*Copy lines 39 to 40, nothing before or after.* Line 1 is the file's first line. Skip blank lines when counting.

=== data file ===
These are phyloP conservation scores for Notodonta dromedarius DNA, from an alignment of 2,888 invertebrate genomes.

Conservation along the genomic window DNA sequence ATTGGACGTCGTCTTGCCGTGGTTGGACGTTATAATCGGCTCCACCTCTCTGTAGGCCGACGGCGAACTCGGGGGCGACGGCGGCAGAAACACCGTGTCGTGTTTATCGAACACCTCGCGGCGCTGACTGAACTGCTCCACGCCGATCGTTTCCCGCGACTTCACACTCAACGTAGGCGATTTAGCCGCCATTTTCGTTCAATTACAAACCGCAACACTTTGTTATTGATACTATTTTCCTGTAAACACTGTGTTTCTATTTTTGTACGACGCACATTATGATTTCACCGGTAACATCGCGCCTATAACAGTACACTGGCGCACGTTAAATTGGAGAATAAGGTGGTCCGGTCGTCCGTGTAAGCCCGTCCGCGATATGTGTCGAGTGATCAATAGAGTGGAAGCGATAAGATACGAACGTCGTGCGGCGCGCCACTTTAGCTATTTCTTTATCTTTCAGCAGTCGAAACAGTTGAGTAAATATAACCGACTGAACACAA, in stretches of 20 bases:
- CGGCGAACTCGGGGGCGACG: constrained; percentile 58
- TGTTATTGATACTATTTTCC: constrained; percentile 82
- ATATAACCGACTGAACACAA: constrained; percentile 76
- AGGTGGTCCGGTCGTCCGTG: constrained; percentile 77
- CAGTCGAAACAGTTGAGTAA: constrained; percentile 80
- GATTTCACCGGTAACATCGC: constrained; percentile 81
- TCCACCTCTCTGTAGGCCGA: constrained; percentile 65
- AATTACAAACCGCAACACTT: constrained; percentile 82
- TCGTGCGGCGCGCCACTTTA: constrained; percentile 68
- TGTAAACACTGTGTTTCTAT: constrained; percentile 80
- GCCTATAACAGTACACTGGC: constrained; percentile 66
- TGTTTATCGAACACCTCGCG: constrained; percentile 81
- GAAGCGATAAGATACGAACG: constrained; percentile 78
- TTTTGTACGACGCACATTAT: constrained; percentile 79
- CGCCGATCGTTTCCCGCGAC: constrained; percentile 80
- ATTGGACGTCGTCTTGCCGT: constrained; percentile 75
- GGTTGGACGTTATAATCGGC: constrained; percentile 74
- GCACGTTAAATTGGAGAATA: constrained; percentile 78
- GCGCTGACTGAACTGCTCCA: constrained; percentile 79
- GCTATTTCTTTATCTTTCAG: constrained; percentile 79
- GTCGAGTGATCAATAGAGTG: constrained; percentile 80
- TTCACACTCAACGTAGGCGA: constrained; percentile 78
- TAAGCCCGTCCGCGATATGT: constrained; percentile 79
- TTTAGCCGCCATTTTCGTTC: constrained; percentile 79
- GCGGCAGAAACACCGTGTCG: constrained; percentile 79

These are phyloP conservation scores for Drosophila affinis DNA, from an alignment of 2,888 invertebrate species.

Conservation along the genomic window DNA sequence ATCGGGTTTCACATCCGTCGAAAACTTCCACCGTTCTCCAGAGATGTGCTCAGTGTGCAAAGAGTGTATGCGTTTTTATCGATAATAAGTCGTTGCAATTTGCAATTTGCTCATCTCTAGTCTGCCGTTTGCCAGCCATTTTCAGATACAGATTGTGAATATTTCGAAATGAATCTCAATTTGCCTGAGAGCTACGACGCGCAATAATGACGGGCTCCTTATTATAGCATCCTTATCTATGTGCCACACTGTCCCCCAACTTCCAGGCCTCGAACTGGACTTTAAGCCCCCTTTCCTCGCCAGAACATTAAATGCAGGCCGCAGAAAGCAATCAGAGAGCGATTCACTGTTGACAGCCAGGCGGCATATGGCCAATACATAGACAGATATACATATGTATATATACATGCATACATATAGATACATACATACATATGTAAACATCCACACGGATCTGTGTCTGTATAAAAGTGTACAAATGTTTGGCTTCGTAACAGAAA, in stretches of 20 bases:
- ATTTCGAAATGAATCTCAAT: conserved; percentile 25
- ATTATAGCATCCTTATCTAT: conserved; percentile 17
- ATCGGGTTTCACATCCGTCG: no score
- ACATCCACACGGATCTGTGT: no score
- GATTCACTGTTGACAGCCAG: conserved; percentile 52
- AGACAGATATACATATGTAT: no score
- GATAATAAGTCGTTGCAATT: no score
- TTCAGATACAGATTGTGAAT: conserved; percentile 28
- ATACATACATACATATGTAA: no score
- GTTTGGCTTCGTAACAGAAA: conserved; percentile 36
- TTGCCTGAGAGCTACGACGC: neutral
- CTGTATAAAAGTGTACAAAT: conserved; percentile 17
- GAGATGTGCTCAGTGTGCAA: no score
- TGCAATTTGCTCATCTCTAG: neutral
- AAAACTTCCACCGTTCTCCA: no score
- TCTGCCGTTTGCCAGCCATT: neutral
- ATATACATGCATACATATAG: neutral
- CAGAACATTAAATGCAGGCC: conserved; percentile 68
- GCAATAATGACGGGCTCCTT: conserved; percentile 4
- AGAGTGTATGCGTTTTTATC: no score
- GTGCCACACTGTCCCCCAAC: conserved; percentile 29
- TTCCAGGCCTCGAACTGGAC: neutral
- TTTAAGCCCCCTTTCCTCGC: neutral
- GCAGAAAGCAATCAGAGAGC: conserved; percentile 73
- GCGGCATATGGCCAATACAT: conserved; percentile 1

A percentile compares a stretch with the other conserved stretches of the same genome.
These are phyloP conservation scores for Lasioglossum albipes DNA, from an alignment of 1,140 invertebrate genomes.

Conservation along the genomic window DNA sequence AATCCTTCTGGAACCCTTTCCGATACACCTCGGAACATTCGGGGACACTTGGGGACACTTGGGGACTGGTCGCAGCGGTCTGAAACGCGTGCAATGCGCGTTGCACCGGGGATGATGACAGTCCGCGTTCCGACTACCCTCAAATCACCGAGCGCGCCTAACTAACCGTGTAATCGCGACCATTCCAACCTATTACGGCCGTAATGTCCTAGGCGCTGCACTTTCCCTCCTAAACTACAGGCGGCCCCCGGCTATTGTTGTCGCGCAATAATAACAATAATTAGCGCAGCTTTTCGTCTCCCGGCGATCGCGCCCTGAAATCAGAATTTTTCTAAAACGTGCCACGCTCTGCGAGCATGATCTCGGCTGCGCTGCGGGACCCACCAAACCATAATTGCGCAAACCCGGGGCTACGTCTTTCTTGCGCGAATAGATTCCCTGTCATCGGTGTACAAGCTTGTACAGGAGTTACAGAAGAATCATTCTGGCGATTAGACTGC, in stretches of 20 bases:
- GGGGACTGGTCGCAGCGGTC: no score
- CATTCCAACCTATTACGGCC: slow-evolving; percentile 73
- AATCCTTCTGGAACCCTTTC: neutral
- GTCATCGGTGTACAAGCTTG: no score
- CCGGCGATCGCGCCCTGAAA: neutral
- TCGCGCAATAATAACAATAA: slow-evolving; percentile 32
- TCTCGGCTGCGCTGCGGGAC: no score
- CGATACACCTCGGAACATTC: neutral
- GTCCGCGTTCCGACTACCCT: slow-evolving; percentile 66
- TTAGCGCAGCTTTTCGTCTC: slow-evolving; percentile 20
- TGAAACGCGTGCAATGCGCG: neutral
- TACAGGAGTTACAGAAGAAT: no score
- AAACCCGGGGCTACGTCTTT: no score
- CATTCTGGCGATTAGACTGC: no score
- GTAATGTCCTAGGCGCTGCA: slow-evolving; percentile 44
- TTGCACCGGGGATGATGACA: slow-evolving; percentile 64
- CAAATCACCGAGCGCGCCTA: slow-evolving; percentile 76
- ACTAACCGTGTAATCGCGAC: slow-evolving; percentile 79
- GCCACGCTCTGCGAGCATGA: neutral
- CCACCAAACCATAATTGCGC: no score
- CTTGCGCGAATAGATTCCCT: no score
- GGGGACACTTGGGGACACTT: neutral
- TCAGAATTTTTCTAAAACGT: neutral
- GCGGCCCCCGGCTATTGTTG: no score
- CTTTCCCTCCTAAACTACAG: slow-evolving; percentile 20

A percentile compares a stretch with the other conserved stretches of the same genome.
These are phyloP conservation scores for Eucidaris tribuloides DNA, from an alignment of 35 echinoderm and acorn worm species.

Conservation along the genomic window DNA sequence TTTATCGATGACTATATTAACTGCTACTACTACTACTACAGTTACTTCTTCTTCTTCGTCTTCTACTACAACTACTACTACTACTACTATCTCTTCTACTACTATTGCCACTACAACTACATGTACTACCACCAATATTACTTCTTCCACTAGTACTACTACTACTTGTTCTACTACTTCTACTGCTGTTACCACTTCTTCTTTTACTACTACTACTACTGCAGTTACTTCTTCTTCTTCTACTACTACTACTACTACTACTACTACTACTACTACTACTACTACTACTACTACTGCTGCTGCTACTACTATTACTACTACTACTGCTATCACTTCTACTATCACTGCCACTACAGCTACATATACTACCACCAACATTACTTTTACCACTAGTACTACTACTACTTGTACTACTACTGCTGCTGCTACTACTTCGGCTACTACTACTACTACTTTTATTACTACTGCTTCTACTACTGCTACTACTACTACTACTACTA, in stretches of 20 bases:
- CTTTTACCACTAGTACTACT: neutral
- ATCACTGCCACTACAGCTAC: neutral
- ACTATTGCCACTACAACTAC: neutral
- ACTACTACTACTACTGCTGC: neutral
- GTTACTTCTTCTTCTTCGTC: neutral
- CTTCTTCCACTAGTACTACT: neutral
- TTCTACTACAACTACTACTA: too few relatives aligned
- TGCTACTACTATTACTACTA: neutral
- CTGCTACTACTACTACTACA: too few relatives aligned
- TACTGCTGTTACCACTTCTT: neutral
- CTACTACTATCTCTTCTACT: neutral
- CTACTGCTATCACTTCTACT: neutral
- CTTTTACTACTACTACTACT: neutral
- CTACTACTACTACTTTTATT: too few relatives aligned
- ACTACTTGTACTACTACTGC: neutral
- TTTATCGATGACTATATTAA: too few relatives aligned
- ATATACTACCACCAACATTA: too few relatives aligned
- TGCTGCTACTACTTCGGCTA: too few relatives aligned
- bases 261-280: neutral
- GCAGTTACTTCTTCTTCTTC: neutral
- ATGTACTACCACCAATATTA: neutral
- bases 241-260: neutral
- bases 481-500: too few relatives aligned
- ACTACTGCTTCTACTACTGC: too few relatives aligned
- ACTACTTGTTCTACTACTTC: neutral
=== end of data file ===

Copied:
- GTTTGGCTTCGTAACAGAAA: conserved; percentile 36
- TTGCCTGAGAGCTACGACGC: neutral